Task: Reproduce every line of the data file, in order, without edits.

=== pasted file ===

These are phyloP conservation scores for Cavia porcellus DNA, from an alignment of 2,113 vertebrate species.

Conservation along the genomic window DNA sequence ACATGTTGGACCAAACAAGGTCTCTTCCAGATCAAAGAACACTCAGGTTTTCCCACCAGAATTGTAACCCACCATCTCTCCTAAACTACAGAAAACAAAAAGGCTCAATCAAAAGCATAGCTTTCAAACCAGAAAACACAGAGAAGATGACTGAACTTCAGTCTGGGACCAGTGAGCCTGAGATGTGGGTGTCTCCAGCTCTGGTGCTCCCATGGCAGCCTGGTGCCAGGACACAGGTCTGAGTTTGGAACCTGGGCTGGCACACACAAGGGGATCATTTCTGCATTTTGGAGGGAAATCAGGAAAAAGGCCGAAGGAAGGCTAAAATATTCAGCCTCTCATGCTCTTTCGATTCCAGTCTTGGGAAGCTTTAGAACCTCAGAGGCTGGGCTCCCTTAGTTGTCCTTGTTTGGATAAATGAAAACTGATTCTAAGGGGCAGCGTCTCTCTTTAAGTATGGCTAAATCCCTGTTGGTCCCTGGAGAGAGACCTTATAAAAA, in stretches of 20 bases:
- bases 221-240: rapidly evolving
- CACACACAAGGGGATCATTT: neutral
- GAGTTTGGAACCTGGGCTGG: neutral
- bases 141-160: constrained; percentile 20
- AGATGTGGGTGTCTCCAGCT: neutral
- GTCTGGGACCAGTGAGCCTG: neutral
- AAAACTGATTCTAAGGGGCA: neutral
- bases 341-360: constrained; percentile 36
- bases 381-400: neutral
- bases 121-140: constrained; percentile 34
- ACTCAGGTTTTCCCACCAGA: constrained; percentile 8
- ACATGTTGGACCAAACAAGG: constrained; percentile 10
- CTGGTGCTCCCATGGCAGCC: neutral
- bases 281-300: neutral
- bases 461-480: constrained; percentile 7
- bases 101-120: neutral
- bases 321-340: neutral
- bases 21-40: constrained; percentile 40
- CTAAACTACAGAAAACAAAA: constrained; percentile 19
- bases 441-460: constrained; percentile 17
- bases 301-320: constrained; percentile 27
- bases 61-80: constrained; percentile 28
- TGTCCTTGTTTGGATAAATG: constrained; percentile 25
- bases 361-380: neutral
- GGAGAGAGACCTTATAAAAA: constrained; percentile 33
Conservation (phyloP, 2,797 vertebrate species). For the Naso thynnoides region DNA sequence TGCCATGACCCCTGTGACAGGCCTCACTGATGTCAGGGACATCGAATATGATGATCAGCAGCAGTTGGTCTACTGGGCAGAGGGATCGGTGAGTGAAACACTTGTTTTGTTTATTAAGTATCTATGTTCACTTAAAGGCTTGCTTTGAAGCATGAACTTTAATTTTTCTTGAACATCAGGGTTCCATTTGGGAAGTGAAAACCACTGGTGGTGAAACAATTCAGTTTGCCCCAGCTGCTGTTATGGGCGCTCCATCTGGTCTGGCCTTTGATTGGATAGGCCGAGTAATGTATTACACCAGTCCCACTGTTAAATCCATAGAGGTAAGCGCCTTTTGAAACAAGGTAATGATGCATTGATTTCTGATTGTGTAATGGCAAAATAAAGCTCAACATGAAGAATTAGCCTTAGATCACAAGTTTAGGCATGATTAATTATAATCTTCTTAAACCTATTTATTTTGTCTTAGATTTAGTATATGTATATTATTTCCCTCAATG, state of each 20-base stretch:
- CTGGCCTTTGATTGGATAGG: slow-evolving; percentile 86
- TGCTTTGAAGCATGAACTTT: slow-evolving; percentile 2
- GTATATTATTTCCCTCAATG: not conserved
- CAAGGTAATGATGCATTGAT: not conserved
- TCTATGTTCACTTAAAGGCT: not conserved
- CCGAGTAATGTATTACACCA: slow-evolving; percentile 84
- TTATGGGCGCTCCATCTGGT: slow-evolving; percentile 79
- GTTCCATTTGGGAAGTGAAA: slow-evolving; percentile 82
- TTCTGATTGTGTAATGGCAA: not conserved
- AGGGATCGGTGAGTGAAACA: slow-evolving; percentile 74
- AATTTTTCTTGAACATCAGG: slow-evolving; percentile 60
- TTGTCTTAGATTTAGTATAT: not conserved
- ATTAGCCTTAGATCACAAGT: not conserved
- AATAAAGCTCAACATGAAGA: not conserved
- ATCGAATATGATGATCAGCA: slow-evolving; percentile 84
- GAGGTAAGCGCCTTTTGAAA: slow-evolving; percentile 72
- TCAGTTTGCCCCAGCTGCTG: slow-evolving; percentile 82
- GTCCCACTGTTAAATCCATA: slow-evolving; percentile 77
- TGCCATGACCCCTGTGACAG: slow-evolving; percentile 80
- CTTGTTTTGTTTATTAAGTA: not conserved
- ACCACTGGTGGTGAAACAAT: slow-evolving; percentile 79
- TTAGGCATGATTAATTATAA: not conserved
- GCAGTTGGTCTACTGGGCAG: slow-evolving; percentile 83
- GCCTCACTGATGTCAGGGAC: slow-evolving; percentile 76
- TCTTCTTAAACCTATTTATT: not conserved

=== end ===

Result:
These are phyloP conservation scores for Cavia porcellus DNA, from an alignment of 2,113 vertebrate species.

Conservation along the genomic window DNA sequence ACATGTTGGACCAAACAAGGTCTCTTCCAGATCAAAGAACACTCAGGTTTTCCCACCAGAATTGTAACCCACCATCTCTCCTAAACTACAGAAAACAAAAAGGCTCAATCAAAAGCATAGCTTTCAAACCAGAAAACACAGAGAAGATGACTGAACTTCAGTCTGGGACCAGTGAGCCTGAGATGTGGGTGTCTCCAGCTCTGGTGCTCCCATGGCAGCCTGGTGCCAGGACACAGGTCTGAGTTTGGAACCTGGGCTGGCACACACAAGGGGATCATTTCTGCATTTTGGAGGGAAATCAGGAAAAAGGCCGAAGGAAGGCTAAAATATTCAGCCTCTCATGCTCTTTCGATTCCAGTCTTGGGAAGCTTTAGAACCTCAGAGGCTGGGCTCCCTTAGTTGTCCTTGTTTGGATAAATGAAAACTGATTCTAAGGGGCAGCGTCTCTCTTTAAGTATGGCTAAATCCCTGTTGGTCCCTGGAGAGAGACCTTATAAAAA, in stretches of 20 bases:
- bases 221-240: rapidly evolving
- CACACACAAGGGGATCATTT: neutral
- GAGTTTGGAACCTGGGCTGG: neutral
- bases 141-160: constrained; percentile 20
- AGATGTGGGTGTCTCCAGCT: neutral
- GTCTGGGACCAGTGAGCCTG: neutral
- AAAACTGATTCTAAGGGGCA: neutral
- bases 341-360: constrained; percentile 36
- bases 381-400: neutral
- bases 121-140: constrained; percentile 34
- ACTCAGGTTTTCCCACCAGA: constrained; percentile 8
- ACATGTTGGACCAAACAAGG: constrained; percentile 10
- CTGGTGCTCCCATGGCAGCC: neutral
- bases 281-300: neutral
- bases 461-480: constrained; percentile 7
- bases 101-120: neutral
- bases 321-340: neutral
- bases 21-40: constrained; percentile 40
- CTAAACTACAGAAAACAAAA: constrained; percentile 19
- bases 441-460: constrained; percentile 17
- bases 301-320: constrained; percentile 27
- bases 61-80: constrained; percentile 28
- TGTCCTTGTTTGGATAAATG: constrained; percentile 25
- bases 361-380: neutral
- GGAGAGAGACCTTATAAAAA: constrained; percentile 33
Conservation (phyloP, 2,797 vertebrate species). For the Naso thynnoides region DNA sequence TGCCATGACCCCTGTGACAGGCCTCACTGATGTCAGGGACATCGAATATGATGATCAGCAGCAGTTGGTCTACTGGGCAGAGGGATCGGTGAGTGAAACACTTGTTTTGTTTATTAAGTATCTATGTTCACTTAAAGGCTTGCTTTGAAGCATGAACTTTAATTTTTCTTGAACATCAGGGTTCCATTTGGGAAGTGAAAACCACTGGTGGTGAAACAATTCAGTTTGCCCCAGCTGCTGTTATGGGCGCTCCATCTGGTCTGGCCTTTGATTGGATAGGCCGAGTAATGTATTACACCAGTCCCACTGTTAAATCCATAGAGGTAAGCGCCTTTTGAAACAAGGTAATGATGCATTGATTTCTGATTGTGTAATGGCAAAATAAAGCTCAACATGAAGAATTAGCCTTAGATCACAAGTTTAGGCATGATTAATTATAATCTTCTTAAACCTATTTATTTTGTCTTAGATTTAGTATATGTATATTATTTCCCTCAATG, state of each 20-base stretch:
- CTGGCCTTTGATTGGATAGG: slow-evolving; percentile 86
- TGCTTTGAAGCATGAACTTT: slow-evolving; percentile 2
- GTATATTATTTCCCTCAATG: not conserved
- CAAGGTAATGATGCATTGAT: not conserved
- TCTATGTTCACTTAAAGGCT: not conserved
- CCGAGTAATGTATTACACCA: slow-evolving; percentile 84
- TTATGGGCGCTCCATCTGGT: slow-evolving; percentile 79
- GTTCCATTTGGGAAGTGAAA: slow-evolving; percentile 82
- TTCTGATTGTGTAATGGCAA: not conserved
- AGGGATCGGTGAGTGAAACA: slow-evolving; percentile 74
- AATTTTTCTTGAACATCAGG: slow-evolving; percentile 60
- TTGTCTTAGATTTAGTATAT: not conserved
- ATTAGCCTTAGATCACAAGT: not conserved
- AATAAAGCTCAACATGAAGA: not conserved
- ATCGAATATGATGATCAGCA: slow-evolving; percentile 84
- GAGGTAAGCGCCTTTTGAAA: slow-evolving; percentile 72
- TCAGTTTGCCCCAGCTGCTG: slow-evolving; percentile 82
- GTCCCACTGTTAAATCCATA: slow-evolving; percentile 77
- TGCCATGACCCCTGTGACAG: slow-evolving; percentile 80
- CTTGTTTTGTTTATTAAGTA: not conserved
- ACCACTGGTGGTGAAACAAT: slow-evolving; percentile 79
- TTAGGCATGATTAATTATAA: not conserved
- GCAGTTGGTCTACTGGGCAG: slow-evolving; percentile 83
- GCCTCACTGATGTCAGGGAC: slow-evolving; percentile 76
- TCTTCTTAAACCTATTTATT: not conserved